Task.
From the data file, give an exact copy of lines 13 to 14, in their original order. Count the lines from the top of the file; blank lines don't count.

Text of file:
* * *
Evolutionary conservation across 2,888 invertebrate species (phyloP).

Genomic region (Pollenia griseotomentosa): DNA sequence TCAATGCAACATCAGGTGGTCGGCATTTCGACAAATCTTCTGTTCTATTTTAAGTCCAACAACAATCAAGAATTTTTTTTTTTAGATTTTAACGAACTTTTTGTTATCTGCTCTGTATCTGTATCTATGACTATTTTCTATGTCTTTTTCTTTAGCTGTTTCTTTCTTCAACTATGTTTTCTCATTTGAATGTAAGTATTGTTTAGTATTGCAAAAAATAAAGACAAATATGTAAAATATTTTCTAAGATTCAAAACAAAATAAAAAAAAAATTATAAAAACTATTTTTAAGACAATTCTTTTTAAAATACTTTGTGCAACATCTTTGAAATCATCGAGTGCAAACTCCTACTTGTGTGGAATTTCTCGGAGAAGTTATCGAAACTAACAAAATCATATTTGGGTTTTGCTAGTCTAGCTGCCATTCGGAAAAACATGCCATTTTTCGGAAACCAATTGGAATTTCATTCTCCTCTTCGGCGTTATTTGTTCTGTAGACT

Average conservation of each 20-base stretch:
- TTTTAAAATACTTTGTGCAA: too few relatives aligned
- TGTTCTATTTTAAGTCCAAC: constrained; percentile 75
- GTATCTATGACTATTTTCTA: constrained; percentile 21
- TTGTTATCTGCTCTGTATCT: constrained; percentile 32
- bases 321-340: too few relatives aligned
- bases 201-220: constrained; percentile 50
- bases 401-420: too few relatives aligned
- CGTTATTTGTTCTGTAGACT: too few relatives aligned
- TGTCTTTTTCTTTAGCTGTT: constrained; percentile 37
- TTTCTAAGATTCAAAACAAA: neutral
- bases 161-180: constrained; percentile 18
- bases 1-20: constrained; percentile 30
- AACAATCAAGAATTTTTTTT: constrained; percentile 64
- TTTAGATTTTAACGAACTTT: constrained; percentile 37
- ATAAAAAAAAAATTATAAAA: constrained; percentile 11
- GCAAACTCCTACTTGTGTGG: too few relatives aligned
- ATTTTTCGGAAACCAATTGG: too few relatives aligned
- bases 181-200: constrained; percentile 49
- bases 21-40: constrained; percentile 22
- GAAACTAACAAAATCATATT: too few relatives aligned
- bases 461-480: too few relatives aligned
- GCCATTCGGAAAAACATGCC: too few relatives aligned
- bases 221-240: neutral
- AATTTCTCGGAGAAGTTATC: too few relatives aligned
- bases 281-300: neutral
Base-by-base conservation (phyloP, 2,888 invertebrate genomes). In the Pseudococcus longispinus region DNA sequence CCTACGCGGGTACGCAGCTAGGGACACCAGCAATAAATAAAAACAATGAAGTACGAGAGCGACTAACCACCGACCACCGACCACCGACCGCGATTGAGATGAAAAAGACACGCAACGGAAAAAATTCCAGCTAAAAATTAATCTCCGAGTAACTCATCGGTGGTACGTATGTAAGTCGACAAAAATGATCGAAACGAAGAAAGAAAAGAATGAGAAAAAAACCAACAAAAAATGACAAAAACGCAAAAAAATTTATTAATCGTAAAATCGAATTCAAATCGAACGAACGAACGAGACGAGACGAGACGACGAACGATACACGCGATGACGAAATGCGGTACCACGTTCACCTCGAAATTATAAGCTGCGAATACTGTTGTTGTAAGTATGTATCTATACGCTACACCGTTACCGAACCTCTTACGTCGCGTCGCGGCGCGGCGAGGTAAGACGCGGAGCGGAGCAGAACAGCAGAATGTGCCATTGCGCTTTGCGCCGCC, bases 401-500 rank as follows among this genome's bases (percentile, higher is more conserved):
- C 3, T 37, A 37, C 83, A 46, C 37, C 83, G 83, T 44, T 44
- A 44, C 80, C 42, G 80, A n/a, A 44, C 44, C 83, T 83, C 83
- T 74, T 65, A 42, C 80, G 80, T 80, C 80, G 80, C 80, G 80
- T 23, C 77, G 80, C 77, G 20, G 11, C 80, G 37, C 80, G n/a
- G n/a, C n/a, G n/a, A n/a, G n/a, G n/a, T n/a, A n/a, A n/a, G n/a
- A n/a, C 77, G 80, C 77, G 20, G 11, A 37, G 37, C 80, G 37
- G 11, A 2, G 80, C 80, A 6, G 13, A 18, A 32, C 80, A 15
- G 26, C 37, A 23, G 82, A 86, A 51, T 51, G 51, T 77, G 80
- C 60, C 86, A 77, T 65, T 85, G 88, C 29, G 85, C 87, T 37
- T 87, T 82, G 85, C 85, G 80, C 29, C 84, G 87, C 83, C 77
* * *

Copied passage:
- TTTCTAAGATTCAAAACAAA: neutral
- bases 161-180: constrained; percentile 18